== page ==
In this example, wireless signal 22 is received by bit extraction unit 30. Bit extraction unit 30 extracts the bits from the wireless signal and passes though to bit processing unit 32. Bit processing unit 32 performs additional functions to interpret the bits and generate payload 27 in a suitable format for communication over link 28. It will be understood that this implementation of
Also contained within base station 14 is a control entity 34. Control entity 34 communicates with both bit extraction 30, bit processing 32, and other components of base station (not explicitly shown), to acquire data associated with base station 14. This data may include the number of mobile users currently being supported by base station 14, the spectrum available to base station 14, the quality of service required by base station 14, the CPU load at the base station 14, the spare capacity available, etc. Based upon the acquired data, control entity 34 generates one or more usability factors to provide to controller 20, as indicated by reference numeral 26. In one example, a usability factor is the number of mobile units a base station can handle. This usability factor may mean the number of additional mobile units a base station can handle. It may also specify the total number of mobile units a base station can handle. As an alternative the generic factor, such as on a scale of 1 to 100, may be utilized that takes into account relevant parameters but is generally indicative the desirability of a particular base station handling a particular mobile unit. Additional details of the operation of control entity 34 are described in greater detail below in conjunction with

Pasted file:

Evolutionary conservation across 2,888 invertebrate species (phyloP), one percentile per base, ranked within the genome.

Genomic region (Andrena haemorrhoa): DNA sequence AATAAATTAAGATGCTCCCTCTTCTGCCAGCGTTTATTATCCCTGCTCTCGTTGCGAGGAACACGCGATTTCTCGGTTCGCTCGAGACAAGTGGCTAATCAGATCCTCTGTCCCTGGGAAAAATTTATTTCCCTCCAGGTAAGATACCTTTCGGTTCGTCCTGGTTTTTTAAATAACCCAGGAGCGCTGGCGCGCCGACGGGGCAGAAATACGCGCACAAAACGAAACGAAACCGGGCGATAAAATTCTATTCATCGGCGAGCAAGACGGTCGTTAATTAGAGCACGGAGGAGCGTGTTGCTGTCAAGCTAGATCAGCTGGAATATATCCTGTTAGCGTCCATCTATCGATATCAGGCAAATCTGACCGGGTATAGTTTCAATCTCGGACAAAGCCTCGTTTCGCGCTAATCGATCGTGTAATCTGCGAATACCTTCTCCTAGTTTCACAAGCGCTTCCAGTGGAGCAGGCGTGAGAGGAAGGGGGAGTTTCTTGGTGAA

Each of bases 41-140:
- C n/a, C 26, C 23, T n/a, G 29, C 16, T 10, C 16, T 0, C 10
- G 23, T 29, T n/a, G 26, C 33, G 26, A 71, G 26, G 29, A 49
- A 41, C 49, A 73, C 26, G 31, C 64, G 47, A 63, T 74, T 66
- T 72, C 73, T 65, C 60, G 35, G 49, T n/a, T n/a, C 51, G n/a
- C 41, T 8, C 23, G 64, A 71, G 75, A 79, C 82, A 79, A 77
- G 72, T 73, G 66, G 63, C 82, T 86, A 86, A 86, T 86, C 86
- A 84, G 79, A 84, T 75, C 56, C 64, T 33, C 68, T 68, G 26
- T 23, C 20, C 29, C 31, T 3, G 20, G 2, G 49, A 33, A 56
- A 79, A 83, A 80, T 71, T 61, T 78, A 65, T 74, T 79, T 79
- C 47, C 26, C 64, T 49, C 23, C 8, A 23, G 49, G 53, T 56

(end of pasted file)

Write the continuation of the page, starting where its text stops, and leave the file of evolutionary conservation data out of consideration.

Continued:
In this example, usability factor generation software 48 performs the necessary functions to generate a usability factor based upon the received data. Example steps associated with this usability factor generation are described in greater detail below in conjunction with
Comparison function 52 includes, in this example, a processor 54 and associated memory 56 storing comparison software 58. Comparison software 58 may be executed on processor 54. Comparison software 58 generally receives one or more usability factors associated with relevant base stations from which a responsible base station will be selected for a particular mobile user and determines based upon the one or more usability factors which base station will assume responsibility. Details associated with this determination are described in greater detail below in conjunction with
As described above, the usability factors may be those described above or may be other types of usability factors using other algorithms but that generally provide an indication of the desirability of a particular base station assuming control of a particular mobile unit. In one example, the base station 14 knows its spectrum and the quality of the spectrum at a given point. Based upon this data, the base station can calculate how many users it can support on the spectrum, which gives the base station an indication of what instantaneous number of users it can support. A consideration that may also be used in determining a usability factor is the average throughput of the geographic region 12 associated with the particular base station.